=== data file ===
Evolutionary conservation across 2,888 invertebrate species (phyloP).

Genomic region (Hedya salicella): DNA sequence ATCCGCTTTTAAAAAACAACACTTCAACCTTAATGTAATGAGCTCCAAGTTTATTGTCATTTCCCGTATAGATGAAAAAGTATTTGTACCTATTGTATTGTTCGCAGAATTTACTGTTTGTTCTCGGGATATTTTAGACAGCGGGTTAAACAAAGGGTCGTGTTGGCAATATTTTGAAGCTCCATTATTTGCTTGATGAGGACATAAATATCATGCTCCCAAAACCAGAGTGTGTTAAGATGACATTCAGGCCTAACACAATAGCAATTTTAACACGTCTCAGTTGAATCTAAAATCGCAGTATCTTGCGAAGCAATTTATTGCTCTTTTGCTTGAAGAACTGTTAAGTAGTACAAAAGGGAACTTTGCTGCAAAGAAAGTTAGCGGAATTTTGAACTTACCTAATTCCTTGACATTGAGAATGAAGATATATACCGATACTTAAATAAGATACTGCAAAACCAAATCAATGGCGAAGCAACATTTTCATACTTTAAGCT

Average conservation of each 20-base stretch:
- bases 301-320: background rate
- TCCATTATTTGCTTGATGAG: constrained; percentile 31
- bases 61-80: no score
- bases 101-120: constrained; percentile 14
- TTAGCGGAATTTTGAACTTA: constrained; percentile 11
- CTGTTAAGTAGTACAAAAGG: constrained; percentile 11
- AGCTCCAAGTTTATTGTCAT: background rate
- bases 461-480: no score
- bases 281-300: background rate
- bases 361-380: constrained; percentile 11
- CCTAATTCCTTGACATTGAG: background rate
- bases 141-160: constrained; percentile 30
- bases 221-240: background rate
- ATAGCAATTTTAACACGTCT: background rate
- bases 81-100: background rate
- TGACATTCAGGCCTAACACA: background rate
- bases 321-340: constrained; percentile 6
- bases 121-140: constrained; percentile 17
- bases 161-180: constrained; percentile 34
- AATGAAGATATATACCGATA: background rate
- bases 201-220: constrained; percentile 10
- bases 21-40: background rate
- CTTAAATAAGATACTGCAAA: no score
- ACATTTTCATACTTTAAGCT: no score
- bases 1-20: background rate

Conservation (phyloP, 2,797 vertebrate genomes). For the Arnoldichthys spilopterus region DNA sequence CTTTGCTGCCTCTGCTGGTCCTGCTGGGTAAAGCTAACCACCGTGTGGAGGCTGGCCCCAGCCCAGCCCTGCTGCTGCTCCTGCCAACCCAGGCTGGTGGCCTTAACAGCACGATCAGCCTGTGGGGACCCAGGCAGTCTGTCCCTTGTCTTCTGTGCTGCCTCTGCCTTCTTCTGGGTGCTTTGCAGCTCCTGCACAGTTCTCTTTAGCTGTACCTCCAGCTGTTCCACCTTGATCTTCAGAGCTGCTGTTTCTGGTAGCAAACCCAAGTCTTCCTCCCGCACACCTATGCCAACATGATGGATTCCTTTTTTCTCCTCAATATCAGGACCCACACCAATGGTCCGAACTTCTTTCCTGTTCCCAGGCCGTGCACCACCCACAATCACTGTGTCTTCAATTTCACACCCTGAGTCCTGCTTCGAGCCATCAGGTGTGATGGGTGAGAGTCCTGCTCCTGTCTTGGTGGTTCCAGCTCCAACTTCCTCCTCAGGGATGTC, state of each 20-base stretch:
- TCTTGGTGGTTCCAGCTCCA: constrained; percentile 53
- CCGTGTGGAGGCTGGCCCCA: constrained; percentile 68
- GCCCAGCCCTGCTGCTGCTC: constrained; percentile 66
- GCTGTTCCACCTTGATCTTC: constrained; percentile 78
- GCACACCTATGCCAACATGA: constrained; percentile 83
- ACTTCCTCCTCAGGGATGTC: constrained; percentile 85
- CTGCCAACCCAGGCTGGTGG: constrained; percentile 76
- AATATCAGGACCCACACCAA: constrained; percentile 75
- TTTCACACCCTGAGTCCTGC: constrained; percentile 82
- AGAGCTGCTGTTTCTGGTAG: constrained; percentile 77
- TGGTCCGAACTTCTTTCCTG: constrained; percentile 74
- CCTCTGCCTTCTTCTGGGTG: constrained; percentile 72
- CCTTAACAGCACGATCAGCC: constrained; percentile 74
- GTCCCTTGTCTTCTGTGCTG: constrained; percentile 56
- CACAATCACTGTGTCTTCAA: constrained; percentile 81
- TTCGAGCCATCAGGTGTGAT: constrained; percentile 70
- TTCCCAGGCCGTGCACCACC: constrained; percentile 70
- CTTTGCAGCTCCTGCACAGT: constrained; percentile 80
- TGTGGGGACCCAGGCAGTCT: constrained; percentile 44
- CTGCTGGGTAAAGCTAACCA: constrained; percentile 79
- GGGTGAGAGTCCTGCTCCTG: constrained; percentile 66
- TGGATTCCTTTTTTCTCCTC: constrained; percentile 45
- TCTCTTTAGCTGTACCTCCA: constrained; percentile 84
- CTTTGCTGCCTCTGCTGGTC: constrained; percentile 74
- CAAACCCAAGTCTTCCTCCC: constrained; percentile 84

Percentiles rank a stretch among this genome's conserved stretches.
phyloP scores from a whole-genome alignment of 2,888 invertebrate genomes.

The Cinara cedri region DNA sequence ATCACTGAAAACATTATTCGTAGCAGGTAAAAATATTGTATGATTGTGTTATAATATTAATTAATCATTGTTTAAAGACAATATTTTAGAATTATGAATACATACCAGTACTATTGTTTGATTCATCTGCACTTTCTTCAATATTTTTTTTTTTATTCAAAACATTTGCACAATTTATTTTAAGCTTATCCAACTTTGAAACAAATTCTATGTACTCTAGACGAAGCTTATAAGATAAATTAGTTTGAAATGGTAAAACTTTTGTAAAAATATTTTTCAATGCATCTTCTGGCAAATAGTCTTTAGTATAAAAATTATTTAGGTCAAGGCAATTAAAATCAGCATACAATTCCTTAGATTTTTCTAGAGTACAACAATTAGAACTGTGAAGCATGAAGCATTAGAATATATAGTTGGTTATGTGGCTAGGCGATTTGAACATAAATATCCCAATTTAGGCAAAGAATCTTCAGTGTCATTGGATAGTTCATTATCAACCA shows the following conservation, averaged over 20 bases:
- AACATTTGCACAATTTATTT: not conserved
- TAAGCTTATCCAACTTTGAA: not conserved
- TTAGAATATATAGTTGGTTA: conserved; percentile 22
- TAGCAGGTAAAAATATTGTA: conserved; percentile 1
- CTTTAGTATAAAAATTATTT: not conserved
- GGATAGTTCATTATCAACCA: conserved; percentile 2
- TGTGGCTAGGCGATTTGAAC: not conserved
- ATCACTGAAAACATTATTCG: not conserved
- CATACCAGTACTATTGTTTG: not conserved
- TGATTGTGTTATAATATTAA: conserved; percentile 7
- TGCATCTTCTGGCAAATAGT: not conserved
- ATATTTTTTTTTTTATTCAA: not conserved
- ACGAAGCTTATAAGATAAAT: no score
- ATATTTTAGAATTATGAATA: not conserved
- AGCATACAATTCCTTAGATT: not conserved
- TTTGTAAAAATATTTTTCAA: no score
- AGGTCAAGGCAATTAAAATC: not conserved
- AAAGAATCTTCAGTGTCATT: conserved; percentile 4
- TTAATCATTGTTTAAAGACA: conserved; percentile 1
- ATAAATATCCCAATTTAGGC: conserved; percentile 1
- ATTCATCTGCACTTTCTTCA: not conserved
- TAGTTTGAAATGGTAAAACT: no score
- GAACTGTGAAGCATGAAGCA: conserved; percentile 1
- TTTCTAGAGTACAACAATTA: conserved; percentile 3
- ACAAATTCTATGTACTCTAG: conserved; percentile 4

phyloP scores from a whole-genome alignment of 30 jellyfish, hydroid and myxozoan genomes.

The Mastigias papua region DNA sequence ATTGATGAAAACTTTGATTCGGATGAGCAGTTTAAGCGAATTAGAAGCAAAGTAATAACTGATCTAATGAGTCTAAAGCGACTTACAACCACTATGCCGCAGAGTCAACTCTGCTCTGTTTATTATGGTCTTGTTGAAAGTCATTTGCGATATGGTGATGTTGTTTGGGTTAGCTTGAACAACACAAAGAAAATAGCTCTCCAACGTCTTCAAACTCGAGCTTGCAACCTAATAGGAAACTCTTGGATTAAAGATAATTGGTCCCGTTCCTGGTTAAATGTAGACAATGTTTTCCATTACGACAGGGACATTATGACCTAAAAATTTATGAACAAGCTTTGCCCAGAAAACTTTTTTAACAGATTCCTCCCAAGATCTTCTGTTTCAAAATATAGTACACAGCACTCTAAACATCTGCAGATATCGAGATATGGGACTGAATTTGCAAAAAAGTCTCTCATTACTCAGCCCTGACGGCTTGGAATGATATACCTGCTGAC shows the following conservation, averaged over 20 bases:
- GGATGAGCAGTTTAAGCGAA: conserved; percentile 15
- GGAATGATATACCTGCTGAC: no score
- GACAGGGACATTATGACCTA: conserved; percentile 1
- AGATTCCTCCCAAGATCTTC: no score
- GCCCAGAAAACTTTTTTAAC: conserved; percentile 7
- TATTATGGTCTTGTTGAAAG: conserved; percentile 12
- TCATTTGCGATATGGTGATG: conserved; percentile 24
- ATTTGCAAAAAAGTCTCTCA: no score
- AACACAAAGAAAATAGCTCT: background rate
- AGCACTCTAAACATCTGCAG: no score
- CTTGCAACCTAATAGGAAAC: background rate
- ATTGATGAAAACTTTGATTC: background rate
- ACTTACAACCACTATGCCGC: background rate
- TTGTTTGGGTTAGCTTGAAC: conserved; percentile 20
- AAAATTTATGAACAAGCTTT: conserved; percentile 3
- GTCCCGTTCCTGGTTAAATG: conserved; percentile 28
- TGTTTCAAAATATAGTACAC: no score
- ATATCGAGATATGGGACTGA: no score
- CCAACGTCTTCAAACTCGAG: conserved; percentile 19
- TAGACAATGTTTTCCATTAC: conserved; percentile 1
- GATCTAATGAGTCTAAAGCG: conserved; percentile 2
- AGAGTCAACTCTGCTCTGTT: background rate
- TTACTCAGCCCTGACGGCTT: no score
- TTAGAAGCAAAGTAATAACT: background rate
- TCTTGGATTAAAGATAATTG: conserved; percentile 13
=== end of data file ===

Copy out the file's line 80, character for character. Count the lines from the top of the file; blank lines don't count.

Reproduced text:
- GAACTGTGAAGCATGAAGCA: conserved; percentile 1